An event in June brings these two dynamics together. If you are an entrepreneur or investor in a food related startup, ENGAGE Delta, Naturally Boulder, and Startup Colorado are bringing the foremost experts in the food industry from across the state to help go from recipes to products and products to profits. The event is 6/21-22 in Hotchkiss. I know Hotchkiss well as Amy has family there and I’ve spent many long weekends there. It’s a beautiful spot for an event like this.

You can RSVP to the event here and make sure to enjoy some good food for me.


Last week, I wrote a post talking about why Canada Is Going To Be The Next, Great, Entrepreneurial Tech Country.

Yesterday, we announced our investment in Golden Ventures III, a Toronto-based early stage fund.

I first met Matt Golden through Matthew Bellows, the CEO of Yesware (which we are co-investors in with Golden Ventures). I immediately liked him and we’ve worked together very effectively.

I’ve watched Matt and team build a strong portfolio of companies in Canada and in parts of the US. Every time I’ve gone to Toronto, Matt has hosted me for something and introduced me to a bunch of founders. While I get tired of big dinners, meals with Matt are always a joy, and some of the conversations I’ve had over the years with him and his friends have been extremely memorable.

We are excited to add our first Canadian fund to our roster of Partner Funds.

Welcome, Matt, Ameet, Bert, Jamie, and Marianne.


I got an Apple ][ computer forty years ago. It cost $3,000 and changed the trajectory of my life.

Today, you can pre-order a Misty II for $1,599, which is 50% off MSRP. From my perspective, Misty is today’s home robot analogy to the personal computer from 40 years ago.

A video description is much better than a few paragraphs, so sit back and enjoy.

Misty spun off from Sphero a little under a year ago and started shipping Misty 1 four months ago. The company is making progress at a relentless pace and have been shipping a small number of Misty I’s to very early developers in controlled environments.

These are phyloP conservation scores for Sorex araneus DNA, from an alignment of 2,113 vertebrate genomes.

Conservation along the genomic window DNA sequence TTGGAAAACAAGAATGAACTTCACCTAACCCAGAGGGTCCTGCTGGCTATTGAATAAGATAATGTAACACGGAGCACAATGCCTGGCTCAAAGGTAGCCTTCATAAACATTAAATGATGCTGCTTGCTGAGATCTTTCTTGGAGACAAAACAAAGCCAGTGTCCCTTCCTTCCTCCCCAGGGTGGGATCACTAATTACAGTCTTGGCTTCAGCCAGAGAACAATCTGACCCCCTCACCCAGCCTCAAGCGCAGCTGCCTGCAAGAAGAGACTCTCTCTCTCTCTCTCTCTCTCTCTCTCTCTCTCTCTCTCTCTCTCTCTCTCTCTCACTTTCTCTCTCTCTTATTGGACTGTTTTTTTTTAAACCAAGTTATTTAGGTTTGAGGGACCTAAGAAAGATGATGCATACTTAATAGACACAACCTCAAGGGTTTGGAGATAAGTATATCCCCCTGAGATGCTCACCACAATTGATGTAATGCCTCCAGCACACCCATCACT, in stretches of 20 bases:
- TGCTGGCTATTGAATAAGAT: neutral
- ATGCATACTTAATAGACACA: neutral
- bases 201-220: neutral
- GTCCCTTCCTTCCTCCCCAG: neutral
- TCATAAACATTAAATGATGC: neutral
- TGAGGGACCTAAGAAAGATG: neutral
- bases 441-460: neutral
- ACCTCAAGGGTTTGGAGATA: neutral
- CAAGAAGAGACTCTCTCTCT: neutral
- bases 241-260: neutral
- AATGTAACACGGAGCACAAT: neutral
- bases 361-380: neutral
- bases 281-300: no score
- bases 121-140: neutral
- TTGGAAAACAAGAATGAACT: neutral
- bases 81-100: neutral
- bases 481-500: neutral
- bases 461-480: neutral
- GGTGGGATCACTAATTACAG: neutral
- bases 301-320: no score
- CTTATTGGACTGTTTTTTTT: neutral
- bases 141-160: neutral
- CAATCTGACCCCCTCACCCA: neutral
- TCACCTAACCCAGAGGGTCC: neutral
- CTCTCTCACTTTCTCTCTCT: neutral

Misty II is a significant advance over Misty I as it designed for high-volume manufacturing, has more hardware extensibility (backpacks, arms, earpiece, trailer hitch), is self-charging, has more battery capacity, a three-degree neck joint, and lots more sensors (bump, capacitive touch, time of flight) It will also have software that is six months more advanced, and will be exactly the same software that runs on Misty I.

Misty II will be shipping in December 2018. We are doing a crowdfunding campaign because we are concentrating on launching a journey with a community of software developers, makers, and robot dreamers. We want you as part of our journey, and we think crowdfunding is the right approach to building the community from the very beginning.

In the same way that the Apple ][ helped create the personal computer software industry, I think Misty II can help create the personal robotics software industry. While the hardware is important, the magic – for me – of the Apple ][ was that I could tinker endlessly with the software. It was completely open, allowing me to do many different things while learning. I remember writing short programs in Basic, playing around with machine code in the Apple ][ monitor, poking and peeking a lot, eventually learning 6502 Assembly, and then writing more serious applications in UCSD Pascal. And, when I got a Microsoft Z-80 SoftCard, I learned z80 assembly language, CP/M, and got a headstart on MS-DOS.

I just pre-ordered my Misty II this morning. Join me and be part of the journey of creating the canonical home robot with me and the team at Misty Robotics.